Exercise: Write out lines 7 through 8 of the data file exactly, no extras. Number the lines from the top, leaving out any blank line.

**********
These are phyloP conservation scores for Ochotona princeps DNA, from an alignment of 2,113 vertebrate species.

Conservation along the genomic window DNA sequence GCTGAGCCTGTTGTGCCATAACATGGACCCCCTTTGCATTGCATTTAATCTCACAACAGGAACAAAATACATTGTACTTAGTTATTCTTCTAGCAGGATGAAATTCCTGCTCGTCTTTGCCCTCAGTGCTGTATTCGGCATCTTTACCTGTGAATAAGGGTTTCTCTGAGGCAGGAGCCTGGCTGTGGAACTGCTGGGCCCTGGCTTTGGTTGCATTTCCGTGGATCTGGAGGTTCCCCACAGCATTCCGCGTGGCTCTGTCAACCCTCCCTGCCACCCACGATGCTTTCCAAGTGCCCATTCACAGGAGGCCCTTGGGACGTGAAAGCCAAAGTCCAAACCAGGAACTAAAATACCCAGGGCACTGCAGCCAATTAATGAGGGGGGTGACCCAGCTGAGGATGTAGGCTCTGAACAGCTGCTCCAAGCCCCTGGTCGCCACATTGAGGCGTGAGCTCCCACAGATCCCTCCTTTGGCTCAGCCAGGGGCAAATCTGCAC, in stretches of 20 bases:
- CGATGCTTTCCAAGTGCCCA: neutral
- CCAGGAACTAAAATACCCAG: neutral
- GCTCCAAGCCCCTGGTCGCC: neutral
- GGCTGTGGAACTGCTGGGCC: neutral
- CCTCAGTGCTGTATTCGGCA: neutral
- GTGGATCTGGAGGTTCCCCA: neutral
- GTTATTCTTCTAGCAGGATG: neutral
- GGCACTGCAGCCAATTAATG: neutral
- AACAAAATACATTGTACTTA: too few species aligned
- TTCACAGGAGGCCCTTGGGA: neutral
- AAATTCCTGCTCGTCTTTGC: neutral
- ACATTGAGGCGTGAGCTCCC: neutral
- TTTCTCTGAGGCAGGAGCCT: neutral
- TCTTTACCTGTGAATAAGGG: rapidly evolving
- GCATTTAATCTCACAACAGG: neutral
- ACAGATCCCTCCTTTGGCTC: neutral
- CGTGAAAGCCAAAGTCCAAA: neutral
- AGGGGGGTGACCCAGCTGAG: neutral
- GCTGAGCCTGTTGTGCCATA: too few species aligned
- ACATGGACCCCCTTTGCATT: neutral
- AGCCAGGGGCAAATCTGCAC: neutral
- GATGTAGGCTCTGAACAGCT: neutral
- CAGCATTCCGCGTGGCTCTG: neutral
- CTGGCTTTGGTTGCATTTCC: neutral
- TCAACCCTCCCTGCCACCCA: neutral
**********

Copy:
- CCTCAGTGCTGTATTCGGCA: neutral
- GTGGATCTGGAGGTTCCCCA: neutral